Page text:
“No parent should ever have to decide if they can afford to save their child’s life.”

– Jimmy Kimmel

By now, you have probably seen Jimmy Kimmel’s emotional monologue detailing the birth of his son Billy and the heart condition that he was born with. Within minutes of watching (okay, seconds), Peter and I were in tears. As Jimmy shared the harrowing and terrifying first few hours of Billy’s birth, we were fluttered by the memories of our own terrifying experience during Oliver’s birth.

In September of 2015, our son Oliver was born with a very large and undetected (in utero) Lymphatic Malformation-a vascular anomaly that affects roughly 1 in 50,000 children.  (Read more about his birth story HERE). Fortunately, like Jimmy Kimmel’s son, our doctors at Cedars Sinai Hospital were also able to identify the issue and we were sent for an evaluation at Children’s Hospital Los Angeles when he was just a week old. From there, we were teamed up with specialists in the Vascular Anomalies clinic who developed a plan for treatment. In February 2016, at 4 ½ months old, Oliver underwent several rounds of sclerotherapy over the course of 3 days. Two months later, he returned for another round of sclerotherapy. His final surgery was just this past December, in which he underwent surgery to excise the remaining mass and remove some of the excess skin on his chest.

At some point, in years from now, he may have to have another surgery to remove additional excess skin that may still remain. But for now, we are done and it’s time to heal.

Has he healed? Is he OKAY?

We get these questions a lot. The general answer is YES. Yes, he is OKAY. He is healthy. He is thriving. He is a todder. Messy. Feisty. Curious. And Elmo obsessed. But I would be lying if I said that our experience isn’t engrained in all that *I* do and all that I see. I still see his scar when I bathe him. I still feel the lump where his flesh still hangs. And I still wonder if any of this experience has changed him and will sit in his subconscious for the rest of his life.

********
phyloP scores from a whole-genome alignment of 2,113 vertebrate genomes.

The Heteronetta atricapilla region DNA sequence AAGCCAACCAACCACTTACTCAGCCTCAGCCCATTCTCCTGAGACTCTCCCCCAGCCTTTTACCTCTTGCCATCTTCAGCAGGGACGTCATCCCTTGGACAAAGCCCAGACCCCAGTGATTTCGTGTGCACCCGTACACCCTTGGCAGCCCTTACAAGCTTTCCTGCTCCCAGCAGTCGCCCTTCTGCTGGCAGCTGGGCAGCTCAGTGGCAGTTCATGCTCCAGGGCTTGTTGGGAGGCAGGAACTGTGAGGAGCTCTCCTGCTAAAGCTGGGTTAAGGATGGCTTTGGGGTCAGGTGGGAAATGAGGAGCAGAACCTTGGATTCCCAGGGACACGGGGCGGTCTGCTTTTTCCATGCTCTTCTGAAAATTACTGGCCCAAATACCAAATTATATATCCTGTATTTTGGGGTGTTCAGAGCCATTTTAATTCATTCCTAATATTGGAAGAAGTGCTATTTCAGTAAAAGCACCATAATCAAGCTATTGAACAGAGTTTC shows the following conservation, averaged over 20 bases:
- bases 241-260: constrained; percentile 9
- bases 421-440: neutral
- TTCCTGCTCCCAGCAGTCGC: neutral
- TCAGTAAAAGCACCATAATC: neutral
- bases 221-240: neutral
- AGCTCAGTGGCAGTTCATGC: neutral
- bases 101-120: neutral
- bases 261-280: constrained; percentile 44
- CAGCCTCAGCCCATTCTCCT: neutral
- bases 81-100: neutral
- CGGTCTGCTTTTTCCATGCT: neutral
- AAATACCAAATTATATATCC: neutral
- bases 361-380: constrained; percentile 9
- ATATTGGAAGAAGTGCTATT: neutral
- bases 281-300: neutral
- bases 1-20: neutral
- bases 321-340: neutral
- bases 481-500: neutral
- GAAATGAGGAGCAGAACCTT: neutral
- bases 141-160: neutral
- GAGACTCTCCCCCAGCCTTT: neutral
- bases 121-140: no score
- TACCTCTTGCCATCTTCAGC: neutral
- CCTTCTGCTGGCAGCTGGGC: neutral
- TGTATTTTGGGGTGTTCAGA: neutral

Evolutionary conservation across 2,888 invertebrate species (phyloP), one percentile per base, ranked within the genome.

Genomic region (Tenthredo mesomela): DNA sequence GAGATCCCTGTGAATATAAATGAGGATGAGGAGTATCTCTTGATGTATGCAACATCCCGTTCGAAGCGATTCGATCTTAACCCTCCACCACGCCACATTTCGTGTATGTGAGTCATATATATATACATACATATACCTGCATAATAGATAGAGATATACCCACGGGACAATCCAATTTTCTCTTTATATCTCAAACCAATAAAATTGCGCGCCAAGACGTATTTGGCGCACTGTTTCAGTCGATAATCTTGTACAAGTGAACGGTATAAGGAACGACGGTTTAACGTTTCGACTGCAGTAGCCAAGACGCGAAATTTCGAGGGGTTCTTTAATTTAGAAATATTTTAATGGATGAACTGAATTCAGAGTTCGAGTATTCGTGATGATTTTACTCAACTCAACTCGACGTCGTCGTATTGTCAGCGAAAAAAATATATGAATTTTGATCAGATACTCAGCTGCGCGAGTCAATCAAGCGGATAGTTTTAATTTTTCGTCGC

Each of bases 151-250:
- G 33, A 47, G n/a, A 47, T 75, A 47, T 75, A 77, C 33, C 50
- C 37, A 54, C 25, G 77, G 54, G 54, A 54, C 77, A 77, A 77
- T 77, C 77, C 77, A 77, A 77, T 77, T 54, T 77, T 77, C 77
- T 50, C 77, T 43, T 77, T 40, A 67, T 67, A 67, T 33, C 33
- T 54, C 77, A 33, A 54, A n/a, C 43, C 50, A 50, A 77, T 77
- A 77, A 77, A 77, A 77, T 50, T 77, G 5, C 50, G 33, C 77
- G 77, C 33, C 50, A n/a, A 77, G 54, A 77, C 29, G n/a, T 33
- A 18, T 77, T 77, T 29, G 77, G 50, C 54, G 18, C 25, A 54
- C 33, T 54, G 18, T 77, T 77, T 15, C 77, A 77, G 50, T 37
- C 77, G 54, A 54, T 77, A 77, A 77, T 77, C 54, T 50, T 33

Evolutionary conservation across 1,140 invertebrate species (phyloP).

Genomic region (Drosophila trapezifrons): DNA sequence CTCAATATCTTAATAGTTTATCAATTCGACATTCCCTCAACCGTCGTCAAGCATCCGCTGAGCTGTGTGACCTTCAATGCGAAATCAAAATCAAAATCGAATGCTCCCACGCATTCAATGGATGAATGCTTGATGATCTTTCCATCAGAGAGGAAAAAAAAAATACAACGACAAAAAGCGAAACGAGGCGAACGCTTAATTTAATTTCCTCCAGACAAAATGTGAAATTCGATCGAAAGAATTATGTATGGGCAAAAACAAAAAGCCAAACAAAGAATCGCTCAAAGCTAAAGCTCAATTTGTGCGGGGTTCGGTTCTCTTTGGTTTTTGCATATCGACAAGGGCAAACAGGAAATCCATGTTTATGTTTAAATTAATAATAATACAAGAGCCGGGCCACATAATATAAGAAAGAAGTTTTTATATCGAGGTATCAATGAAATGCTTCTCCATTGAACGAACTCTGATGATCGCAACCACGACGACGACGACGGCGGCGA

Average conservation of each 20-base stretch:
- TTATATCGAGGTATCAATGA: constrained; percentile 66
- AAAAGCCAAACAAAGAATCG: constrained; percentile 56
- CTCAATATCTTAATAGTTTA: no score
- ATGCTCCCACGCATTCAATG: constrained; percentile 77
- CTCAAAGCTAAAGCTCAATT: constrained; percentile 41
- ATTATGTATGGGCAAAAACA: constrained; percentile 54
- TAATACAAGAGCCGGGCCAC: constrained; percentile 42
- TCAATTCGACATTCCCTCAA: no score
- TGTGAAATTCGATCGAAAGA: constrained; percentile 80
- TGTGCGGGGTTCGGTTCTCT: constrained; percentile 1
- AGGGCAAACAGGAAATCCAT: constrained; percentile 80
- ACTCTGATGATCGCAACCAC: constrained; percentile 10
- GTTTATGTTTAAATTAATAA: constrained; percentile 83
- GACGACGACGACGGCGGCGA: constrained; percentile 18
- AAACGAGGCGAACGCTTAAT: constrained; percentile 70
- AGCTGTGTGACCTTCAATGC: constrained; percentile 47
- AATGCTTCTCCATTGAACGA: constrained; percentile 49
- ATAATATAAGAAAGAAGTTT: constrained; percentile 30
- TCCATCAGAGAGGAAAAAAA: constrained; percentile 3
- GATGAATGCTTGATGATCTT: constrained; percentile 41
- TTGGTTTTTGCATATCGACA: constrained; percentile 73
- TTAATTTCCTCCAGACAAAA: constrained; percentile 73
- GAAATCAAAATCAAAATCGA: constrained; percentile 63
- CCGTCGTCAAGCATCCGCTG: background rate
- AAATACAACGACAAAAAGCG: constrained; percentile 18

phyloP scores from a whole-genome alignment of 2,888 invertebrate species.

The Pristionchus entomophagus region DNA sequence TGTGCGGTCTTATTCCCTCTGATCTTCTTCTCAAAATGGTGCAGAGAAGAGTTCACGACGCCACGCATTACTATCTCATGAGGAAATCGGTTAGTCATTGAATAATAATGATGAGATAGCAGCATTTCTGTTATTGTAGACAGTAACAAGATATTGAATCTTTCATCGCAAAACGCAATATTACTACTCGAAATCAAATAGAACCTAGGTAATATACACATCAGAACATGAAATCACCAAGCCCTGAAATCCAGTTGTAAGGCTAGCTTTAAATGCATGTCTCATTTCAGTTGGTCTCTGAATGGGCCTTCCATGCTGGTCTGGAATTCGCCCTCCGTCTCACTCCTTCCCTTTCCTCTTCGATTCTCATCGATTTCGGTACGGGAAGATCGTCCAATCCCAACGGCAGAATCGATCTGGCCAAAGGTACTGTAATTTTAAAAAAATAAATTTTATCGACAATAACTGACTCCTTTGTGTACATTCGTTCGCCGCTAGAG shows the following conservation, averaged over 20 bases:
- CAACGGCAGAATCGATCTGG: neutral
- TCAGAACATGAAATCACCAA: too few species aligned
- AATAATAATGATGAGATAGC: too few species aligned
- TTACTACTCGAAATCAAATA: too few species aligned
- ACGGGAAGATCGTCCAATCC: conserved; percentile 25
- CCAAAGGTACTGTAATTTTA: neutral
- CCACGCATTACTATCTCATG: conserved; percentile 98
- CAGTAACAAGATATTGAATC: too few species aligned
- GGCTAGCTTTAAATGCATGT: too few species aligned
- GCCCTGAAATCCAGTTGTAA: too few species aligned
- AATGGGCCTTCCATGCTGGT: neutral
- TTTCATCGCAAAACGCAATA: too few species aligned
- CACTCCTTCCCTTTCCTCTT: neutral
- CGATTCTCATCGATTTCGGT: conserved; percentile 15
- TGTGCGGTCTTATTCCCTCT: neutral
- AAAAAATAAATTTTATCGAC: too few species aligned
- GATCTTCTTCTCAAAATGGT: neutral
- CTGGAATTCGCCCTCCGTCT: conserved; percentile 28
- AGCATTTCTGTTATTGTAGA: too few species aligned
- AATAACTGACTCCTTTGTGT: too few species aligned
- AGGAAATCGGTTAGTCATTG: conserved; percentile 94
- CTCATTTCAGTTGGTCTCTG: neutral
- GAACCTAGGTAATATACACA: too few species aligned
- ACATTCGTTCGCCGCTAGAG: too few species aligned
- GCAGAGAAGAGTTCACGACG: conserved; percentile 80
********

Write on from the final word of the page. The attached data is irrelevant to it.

I walked him into his last surgery, holding my own tears back as they placed the gas mask on him and he screamed “Mama.” This is why he doesn’t sleep, I tell myself. Leaving mommy will always be terrifying.

I know I’m not the only mom that worries. We all look at our children and at some point in time, and wonder: Are they okay? Is this normal? It’s what we do. But the truth is, while we are on the other side of the unknowns now, his condition at birth and all that followed (excuse me, his “pre-existing condition” that our government has decided may not be protected) is something that I may not ever recover from.

What does give me strength, however, is gratitude. As cheesy, Namaste-crunching and utterly bullshit as this sounds, it couldn’t be more true. You see, going through something like this—having a baby born with any kind of disease—changes the way you see the world. Does my 9 year old’s lack of urgency (to get ready for school) in the mornings still make me insane? YES. Do I still curse the weekends when my husband has a golf tournament? YES. Do I still get annoyed when they run out of decaf at Starbucks and I have to wait for a pour-over? YES. Because I’m impatient. And I’m human. And zen is NOT my middle name.

But I’ve sat in a hospital, next to a baby hooked up to machines… down the hall from more babies hooked up to machines, some who were NEVER GOING HOME and IT. CHANGED. ME. I understand what luck means now. And not a day goes by that Peter and I don’t tell each other how lucky we feel.

As Jimmy Kimmel said in a recent (re)tweet after sharing the story of his son:

“twitter idea for 2017: find real things to be mad about…”